I was looking at the Leica M9-P and was wondering if there are any affordable cameras of this format. Are the Sony NEX or Olympus PEN of this format? Are there any other interchangeable lens digital non-SLR formats one can look into?

Nikon D7000 is the upper-limit of affordable for me ;-)

  • \$\begingroup\$ See also: photo.stackexchange.com/questions/11034/… \$\endgroup\$
    – Imre
    Sep 20, 2011 at 4:43
  • \$\begingroup\$ do define "afforbable" :) While out of my budget given my current (and past) financial situation, were I to have the $10k to spare an M9P would be affordable to me (and as it sells it clearly is to some people). \$\endgroup\$
    – jwenting
    Sep 20, 2011 at 6:00
  • \$\begingroup\$ @jwenting: done! \$\endgroup\$
    – lalli
    Sep 20, 2011 at 6:14
  • \$\begingroup\$ by affordable, i actually mean mid-range budget. \$\endgroup\$
    – lalli
    Sep 20, 2011 at 6:16

3 Answers 3


If you're looking specifically for a rangefinder camera – in that you do not look through the lens and use a split-image mechanism to match subject distance to the plane of focus of the lens – with a digital sensor, the only ones available are the Leicas (M-E, M and M9 with some minor variants). Although they are likely to go down in value over time (like almost all digital cameras), those are probably outside your budget.

If you're looking for something that looks like a Leica but isn't necessarily a rangefinder camera, probably the closest current camera is the Fuji X-Pro1. It is similar to a digital Leica M in the following ways:

  • It lacks a flipping mirror mechanism
  • You do not look directly through the lens to compose; instead, you look through a viewfinder with overlaid frame lines
  • The X-Pro1 looks an awful lot like a film rangefinder camera

However, the X-Pro1 has the following differences from the M cameras:

  • The X-Pro1 uses Fujifilm's new X mount, while the M uses the long-established M mount.
  • The X-Pro1 has a "hybrid viewfinder" that overlays an electronic preview in the viewfinder.
  • The M9 or M-E or older have no sort of "live view" that allows you to compose with the digital screen instead of the viewfinder.
  • The X-Pro1 has autofocus, while all Leica rangefinders are manual focus only.
  • The X-Pro1 has an APS-C size sensor (like most digital SLRs), while the M9 or newer, M-9, and M-E have a larger 'full frame' (roughly equivalent to 35mm film) size sensor. The M8's sensor is in between those two sizes.

Fujifilm also has the new X-E1 (similar to the X-Pro1 but uses a fully electronic viewfinder instead of a hybrid viewfinder) and the X100 (with a fixed 35mm equivalent lens instead of an interchangable lens mount.

If interchangeable lenses are important to you, you might also look at the Olympus Pen series, the Panasonic GF/GX series, or the Sony NEX line. Like the Leica, these cameras do not have a reflex mirror and are part of interchangeable lens systems. Unlike a Leica, they use some sort of electronic viewfinder or you compose using the digital screen on the back. Also, all of these cameras have autofocus.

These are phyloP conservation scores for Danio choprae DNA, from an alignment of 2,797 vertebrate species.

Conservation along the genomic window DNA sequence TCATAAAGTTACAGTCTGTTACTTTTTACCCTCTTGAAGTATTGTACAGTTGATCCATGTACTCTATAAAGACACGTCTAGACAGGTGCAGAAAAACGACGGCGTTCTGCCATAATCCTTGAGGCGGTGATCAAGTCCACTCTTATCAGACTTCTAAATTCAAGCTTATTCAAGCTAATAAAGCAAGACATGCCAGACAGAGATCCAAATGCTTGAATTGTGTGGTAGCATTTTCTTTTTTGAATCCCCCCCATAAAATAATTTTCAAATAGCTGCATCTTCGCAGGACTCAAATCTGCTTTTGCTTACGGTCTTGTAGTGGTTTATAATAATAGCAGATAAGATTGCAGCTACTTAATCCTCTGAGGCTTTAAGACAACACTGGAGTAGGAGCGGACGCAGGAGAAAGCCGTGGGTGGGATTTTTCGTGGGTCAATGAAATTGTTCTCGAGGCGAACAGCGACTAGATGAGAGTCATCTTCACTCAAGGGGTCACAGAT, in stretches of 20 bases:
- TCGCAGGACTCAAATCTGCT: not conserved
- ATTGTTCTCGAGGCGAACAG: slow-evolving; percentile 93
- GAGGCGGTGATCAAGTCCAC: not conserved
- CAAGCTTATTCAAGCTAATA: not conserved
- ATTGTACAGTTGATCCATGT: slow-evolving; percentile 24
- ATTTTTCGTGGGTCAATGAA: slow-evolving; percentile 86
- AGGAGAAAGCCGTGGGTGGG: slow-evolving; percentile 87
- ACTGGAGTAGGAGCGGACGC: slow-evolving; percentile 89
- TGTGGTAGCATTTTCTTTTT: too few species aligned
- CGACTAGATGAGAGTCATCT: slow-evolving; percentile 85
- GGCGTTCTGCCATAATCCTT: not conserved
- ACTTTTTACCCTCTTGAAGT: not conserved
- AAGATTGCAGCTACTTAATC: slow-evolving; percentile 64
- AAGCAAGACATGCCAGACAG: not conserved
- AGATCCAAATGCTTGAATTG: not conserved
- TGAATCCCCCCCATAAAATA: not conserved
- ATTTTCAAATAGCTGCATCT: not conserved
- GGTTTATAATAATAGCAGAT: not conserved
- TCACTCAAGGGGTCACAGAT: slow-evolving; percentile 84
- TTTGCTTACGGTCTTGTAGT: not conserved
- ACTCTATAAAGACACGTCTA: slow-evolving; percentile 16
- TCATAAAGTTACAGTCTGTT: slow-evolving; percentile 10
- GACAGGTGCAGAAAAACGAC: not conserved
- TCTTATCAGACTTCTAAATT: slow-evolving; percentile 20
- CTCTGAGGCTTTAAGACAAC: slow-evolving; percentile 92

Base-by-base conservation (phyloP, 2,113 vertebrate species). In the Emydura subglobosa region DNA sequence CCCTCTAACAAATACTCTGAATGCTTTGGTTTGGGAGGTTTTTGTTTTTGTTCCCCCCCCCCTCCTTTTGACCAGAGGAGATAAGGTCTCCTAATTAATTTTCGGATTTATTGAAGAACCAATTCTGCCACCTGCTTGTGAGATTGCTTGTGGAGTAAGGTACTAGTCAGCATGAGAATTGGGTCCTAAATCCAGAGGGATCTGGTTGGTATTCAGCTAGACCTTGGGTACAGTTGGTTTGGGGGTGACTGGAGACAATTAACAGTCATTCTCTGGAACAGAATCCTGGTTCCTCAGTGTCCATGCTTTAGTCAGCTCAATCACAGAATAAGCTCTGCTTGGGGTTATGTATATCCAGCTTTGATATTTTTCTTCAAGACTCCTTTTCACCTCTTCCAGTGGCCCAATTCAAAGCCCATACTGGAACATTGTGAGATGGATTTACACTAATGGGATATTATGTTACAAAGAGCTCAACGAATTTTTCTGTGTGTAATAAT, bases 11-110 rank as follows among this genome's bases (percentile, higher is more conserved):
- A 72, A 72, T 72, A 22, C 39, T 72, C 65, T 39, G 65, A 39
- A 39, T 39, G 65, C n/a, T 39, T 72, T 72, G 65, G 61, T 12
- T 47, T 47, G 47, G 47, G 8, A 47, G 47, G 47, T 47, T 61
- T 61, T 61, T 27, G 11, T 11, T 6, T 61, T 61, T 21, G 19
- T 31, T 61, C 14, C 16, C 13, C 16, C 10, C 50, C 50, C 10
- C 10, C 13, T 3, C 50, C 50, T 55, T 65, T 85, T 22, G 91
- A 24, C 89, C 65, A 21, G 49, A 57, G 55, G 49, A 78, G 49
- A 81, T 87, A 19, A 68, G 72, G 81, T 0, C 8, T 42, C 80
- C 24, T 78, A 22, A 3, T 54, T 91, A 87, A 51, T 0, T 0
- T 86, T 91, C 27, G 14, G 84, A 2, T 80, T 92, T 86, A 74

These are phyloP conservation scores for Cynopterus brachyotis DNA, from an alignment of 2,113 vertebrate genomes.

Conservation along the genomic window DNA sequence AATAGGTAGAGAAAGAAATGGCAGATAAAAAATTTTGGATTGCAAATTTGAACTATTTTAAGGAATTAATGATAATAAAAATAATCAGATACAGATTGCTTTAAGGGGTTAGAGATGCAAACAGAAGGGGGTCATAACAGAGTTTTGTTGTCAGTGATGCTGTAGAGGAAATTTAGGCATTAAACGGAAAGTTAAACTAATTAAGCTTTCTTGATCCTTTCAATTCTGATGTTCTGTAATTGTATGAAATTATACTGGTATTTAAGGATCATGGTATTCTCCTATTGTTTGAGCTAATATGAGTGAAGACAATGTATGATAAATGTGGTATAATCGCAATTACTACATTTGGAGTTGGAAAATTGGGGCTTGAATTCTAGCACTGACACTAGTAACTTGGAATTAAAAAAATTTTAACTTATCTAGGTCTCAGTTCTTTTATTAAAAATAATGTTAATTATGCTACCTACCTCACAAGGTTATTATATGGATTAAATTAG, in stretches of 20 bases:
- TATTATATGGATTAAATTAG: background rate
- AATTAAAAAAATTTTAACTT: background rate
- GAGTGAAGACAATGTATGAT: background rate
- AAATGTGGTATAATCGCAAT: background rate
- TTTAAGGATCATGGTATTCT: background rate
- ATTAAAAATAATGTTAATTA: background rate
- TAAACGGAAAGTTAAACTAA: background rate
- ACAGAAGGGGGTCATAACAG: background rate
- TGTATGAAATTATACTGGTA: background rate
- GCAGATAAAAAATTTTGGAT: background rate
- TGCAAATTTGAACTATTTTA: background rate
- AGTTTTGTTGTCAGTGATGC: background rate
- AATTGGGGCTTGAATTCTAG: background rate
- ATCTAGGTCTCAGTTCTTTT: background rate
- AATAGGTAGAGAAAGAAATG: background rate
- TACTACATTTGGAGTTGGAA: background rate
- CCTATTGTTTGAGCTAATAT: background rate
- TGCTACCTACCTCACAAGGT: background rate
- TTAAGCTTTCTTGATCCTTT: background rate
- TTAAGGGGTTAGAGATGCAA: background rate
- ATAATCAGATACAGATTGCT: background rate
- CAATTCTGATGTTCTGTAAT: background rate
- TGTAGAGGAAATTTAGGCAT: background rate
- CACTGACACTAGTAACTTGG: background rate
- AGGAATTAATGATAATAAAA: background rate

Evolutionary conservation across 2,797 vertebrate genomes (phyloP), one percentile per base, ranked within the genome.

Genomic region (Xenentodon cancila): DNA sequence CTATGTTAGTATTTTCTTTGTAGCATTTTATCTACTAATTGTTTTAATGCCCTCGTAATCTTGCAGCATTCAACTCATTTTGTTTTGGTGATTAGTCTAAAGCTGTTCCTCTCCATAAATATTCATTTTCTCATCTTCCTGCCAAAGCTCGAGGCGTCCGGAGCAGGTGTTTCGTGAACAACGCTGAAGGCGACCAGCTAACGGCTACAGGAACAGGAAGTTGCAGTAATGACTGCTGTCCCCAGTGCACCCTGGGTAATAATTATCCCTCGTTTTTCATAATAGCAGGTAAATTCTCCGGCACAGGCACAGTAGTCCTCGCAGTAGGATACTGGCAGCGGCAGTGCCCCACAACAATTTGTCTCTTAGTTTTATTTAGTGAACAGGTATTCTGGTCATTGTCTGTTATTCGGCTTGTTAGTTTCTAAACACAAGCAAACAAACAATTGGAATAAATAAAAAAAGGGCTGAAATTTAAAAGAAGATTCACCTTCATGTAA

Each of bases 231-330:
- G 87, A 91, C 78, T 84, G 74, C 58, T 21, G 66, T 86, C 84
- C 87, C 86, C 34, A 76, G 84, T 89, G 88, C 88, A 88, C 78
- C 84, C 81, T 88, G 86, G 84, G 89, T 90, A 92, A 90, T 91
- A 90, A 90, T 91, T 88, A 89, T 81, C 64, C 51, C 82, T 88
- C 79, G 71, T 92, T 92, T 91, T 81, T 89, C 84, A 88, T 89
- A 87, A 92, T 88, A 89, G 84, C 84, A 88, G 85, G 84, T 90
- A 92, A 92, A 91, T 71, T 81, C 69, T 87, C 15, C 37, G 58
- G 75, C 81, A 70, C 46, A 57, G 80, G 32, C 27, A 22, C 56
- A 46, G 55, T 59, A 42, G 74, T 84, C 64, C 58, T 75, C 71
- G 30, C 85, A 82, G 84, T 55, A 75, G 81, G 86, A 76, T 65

If you specifically want the experience of using a rangefinder but can live without an actual digital camera, you could use a film rangefinder and then have the film scanned. Leica and Cosina (using the Voigtlander and Zeiss brand names) still make new film rangefinders, and there are many available for on the used market.


There are a number of interchangeable lens cameras which are not SLRs. Aside from the Leica M8 & M9 and the defunct Epson R-D1, they are not range-finders either.

Sony, Olympus, Panasonic and Pentax all make mirrorless interchangeable lens cameras. Besides the Pentax Q, these have image quality rivaling DSLRs but are generally slower, particularly at autofocus which is done by contrast-detection. The gap is closing slowly.

Sony also makes ones with a semi-transparent mirror, called SLT. They are not mirrorless but they are not SLRs either. Their major advantages are that they use phase-detect autofocus and DSLR lenses directly without an adapter. So not only do they use the same sensors as DSLRs, they also use the same autofocus system too. Sony SLT cameras can focus and meter continuously during exposure which gives them outstanding performance for video and high-speed continuous drive (7-12 FPS). The compromise is that they are bigger than mirrorless offerings but smaller than DSLRs.

See the complete list of all SLD cameras here.

  • \$\begingroup\$ I've thought about this too - if the market for a digital rangefinder has been largely impacted by the mirrorless interchangeable cameras. \$\endgroup\$
    – rfusca
    Sep 20, 2011 at 3:21
  • 1
    \$\begingroup\$ I certainly think so. Their advantages have almost all been taken by mirrorless cameras and none of their numerous disadvantages. \$\endgroup\$
    – Itai
    Sep 20, 2011 at 3:25
  • 2
    \$\begingroup\$ We're almost certainly talking about a tiny market. But if Cosina were to produce a Zeiss-branded digital rangefinder that were a fraction of the price of a Leica (just like their current Zeiss Ikon rangefinder is a fraction of the price of an M7), I wouldn't complain :) \$\endgroup\$ Sep 20, 2011 at 21:00

Have you looked into the Fuji x100? Technically not a rangefinder, but it sure feels like I'm shooting my old Konica Auto s2.


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